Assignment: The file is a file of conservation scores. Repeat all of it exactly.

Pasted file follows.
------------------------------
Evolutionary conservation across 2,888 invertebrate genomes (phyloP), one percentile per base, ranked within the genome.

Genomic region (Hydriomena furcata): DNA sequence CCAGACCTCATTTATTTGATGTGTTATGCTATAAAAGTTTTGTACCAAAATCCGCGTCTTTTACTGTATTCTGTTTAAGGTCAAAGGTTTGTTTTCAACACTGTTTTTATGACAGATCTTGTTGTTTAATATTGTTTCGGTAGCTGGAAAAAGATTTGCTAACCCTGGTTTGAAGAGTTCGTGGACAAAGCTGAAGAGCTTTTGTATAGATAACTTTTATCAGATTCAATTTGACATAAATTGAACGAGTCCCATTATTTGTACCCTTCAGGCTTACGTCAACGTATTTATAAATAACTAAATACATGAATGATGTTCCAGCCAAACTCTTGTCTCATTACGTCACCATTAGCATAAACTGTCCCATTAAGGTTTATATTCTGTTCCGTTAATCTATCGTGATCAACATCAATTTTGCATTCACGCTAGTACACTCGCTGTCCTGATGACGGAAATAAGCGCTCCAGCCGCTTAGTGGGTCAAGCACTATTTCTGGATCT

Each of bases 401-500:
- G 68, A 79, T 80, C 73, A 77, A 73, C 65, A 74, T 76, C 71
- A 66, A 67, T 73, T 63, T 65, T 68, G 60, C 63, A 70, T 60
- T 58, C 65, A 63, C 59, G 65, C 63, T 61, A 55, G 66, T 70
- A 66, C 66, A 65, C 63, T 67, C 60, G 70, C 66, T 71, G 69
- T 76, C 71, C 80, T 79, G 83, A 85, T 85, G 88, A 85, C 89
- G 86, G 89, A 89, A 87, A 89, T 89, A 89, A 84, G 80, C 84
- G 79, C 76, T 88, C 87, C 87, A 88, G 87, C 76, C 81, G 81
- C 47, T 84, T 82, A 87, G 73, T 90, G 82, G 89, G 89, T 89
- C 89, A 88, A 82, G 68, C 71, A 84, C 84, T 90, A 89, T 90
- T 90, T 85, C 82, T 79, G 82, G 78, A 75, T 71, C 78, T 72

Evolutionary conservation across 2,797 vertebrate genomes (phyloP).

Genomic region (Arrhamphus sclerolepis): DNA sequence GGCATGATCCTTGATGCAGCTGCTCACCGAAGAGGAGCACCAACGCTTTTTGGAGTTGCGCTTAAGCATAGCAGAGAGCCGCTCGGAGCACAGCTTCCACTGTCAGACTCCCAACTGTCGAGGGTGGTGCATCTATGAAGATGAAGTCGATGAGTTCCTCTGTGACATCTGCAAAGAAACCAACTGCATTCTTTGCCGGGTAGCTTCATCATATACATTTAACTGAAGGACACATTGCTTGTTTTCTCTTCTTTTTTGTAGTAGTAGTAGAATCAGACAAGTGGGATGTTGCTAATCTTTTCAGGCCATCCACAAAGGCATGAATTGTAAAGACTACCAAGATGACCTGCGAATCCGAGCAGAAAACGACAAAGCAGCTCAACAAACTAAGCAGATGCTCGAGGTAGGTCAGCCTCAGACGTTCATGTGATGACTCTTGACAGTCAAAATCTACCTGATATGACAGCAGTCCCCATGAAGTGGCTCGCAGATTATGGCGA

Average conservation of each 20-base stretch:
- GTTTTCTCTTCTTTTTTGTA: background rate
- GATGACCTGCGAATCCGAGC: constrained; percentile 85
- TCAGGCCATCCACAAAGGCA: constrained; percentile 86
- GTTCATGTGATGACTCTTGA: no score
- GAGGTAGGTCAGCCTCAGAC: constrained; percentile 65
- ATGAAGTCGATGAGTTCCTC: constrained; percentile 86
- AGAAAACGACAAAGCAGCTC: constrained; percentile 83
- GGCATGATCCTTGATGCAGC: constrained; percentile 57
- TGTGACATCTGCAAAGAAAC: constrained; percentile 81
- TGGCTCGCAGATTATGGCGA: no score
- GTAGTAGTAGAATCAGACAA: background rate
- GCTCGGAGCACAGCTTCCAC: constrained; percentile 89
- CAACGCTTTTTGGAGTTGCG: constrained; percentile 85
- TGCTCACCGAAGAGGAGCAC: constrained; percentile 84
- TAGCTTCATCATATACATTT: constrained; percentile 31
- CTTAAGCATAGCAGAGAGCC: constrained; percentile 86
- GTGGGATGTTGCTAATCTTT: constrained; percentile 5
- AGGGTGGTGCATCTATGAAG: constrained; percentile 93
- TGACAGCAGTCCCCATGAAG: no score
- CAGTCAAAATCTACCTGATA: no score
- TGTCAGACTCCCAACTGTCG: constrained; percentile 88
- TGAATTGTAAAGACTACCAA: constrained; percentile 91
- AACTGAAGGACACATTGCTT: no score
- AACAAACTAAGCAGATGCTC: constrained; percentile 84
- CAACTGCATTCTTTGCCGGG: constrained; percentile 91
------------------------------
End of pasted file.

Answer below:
Evolutionary conservation across 2,888 invertebrate genomes (phyloP), one percentile per base, ranked within the genome.

Genomic region (Hydriomena furcata): DNA sequence CCAGACCTCATTTATTTGATGTGTTATGCTATAAAAGTTTTGTACCAAAATCCGCGTCTTTTACTGTATTCTGTTTAAGGTCAAAGGTTTGTTTTCAACACTGTTTTTATGACAGATCTTGTTGTTTAATATTGTTTCGGTAGCTGGAAAAAGATTTGCTAACCCTGGTTTGAAGAGTTCGTGGACAAAGCTGAAGAGCTTTTGTATAGATAACTTTTATCAGATTCAATTTGACATAAATTGAACGAGTCCCATTATTTGTACCCTTCAGGCTTACGTCAACGTATTTATAAATAACTAAATACATGAATGATGTTCCAGCCAAACTCTTGTCTCATTACGTCACCATTAGCATAAACTGTCCCATTAAGGTTTATATTCTGTTCCGTTAATCTATCGTGATCAACATCAATTTTGCATTCACGCTAGTACACTCGCTGTCCTGATGACGGAAATAAGCGCTCCAGCCGCTTAGTGGGTCAAGCACTATTTCTGGATCT

Each of bases 401-500:
- G 68, A 79, T 80, C 73, A 77, A 73, C 65, A 74, T 76, C 71
- A 66, A 67, T 73, T 63, T 65, T 68, G 60, C 63, A 70, T 60
- T 58, C 65, A 63, C 59, G 65, C 63, T 61, A 55, G 66, T 70
- A 66, C 66, A 65, C 63, T 67, C 60, G 70, C 66, T 71, G 69
- T 76, C 71, C 80, T 79, G 83, A 85, T 85, G 88, A 85, C 89
- G 86, G 89, A 89, A 87, A 89, T 89, A 89, A 84, G 80, C 84
- G 79, C 76, T 88, C 87, C 87, A 88, G 87, C 76, C 81, G 81
- C 47, T 84, T 82, A 87, G 73, T 90, G 82, G 89, G 89, T 89
- C 89, A 88, A 82, G 68, C 71, A 84, C 84, T 90, A 89, T 90
- T 90, T 85, C 82, T 79, G 82, G 78, A 75, T 71, C 78, T 72

Evolutionary conservation across 2,797 vertebrate genomes (phyloP).

Genomic region (Arrhamphus sclerolepis): DNA sequence GGCATGATCCTTGATGCAGCTGCTCACCGAAGAGGAGCACCAACGCTTTTTGGAGTTGCGCTTAAGCATAGCAGAGAGCCGCTCGGAGCACAGCTTCCACTGTCAGACTCCCAACTGTCGAGGGTGGTGCATCTATGAAGATGAAGTCGATGAGTTCCTCTGTGACATCTGCAAAGAAACCAACTGCATTCTTTGCCGGGTAGCTTCATCATATACATTTAACTGAAGGACACATTGCTTGTTTTCTCTTCTTTTTTGTAGTAGTAGTAGAATCAGACAAGTGGGATGTTGCTAATCTTTTCAGGCCATCCACAAAGGCATGAATTGTAAAGACTACCAAGATGACCTGCGAATCCGAGCAGAAAACGACAAAGCAGCTCAACAAACTAAGCAGATGCTCGAGGTAGGTCAGCCTCAGACGTTCATGTGATGACTCTTGACAGTCAAAATCTACCTGATATGACAGCAGTCCCCATGAAGTGGCTCGCAGATTATGGCGA

Average conservation of each 20-base stretch:
- GTTTTCTCTTCTTTTTTGTA: background rate
- GATGACCTGCGAATCCGAGC: constrained; percentile 85
- TCAGGCCATCCACAAAGGCA: constrained; percentile 86
- GTTCATGTGATGACTCTTGA: no score
- GAGGTAGGTCAGCCTCAGAC: constrained; percentile 65
- ATGAAGTCGATGAGTTCCTC: constrained; percentile 86
- AGAAAACGACAAAGCAGCTC: constrained; percentile 83
- GGCATGATCCTTGATGCAGC: constrained; percentile 57
- TGTGACATCTGCAAAGAAAC: constrained; percentile 81
- TGGCTCGCAGATTATGGCGA: no score
- GTAGTAGTAGAATCAGACAA: background rate
- GCTCGGAGCACAGCTTCCAC: constrained; percentile 89
- CAACGCTTTTTGGAGTTGCG: constrained; percentile 85
- TGCTCACCGAAGAGGAGCAC: constrained; percentile 84
- TAGCTTCATCATATACATTT: constrained; percentile 31
- CTTAAGCATAGCAGAGAGCC: constrained; percentile 86
- GTGGGATGTTGCTAATCTTT: constrained; percentile 5
- AGGGTGGTGCATCTATGAAG: constrained; percentile 93
- TGACAGCAGTCCCCATGAAG: no score
- CAGTCAAAATCTACCTGATA: no score
- TGTCAGACTCCCAACTGTCG: constrained; percentile 88
- TGAATTGTAAAGACTACCAA: constrained; percentile 91
- AACTGAAGGACACATTGCTT: no score
- AACAAACTAAGCAGATGCTC: constrained; percentile 84
- CAACTGCATTCTTTGCCGGG: constrained; percentile 91